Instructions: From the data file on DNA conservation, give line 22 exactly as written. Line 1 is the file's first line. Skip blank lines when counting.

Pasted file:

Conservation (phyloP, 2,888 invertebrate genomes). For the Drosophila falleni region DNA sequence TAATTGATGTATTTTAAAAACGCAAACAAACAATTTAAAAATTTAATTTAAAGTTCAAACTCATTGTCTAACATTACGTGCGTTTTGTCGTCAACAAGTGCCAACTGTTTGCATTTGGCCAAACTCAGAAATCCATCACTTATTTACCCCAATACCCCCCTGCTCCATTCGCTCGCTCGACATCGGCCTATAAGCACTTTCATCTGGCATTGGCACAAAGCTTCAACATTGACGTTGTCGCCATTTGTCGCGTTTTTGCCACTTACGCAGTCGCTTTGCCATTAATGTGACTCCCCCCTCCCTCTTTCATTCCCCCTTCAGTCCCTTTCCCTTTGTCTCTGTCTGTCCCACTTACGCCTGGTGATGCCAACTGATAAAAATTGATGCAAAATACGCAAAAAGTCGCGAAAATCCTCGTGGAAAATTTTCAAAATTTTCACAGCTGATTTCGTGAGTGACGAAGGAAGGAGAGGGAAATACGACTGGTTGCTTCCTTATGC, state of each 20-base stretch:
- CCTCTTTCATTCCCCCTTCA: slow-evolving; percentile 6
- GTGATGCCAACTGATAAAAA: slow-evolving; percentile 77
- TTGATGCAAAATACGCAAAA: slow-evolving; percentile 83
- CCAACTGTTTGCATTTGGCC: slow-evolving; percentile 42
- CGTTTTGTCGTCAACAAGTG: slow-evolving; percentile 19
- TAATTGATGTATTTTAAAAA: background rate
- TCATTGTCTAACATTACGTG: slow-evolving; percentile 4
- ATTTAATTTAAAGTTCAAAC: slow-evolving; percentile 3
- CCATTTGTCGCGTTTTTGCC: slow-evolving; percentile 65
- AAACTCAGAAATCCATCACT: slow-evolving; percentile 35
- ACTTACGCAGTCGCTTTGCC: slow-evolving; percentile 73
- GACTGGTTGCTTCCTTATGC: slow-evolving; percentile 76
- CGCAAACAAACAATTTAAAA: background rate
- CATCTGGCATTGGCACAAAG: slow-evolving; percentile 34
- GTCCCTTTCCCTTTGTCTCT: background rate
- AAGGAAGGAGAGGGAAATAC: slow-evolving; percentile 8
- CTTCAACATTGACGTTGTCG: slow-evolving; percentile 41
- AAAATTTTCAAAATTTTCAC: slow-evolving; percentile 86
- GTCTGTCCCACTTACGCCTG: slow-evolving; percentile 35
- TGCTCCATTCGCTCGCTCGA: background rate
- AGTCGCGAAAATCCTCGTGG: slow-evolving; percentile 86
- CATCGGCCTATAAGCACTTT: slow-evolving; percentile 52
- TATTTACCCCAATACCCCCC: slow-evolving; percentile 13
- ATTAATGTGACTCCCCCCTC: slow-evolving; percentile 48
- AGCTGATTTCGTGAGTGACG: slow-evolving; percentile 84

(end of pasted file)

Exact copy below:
- AGTCGCGAAAATCCTCGTGG: slow-evolving; percentile 86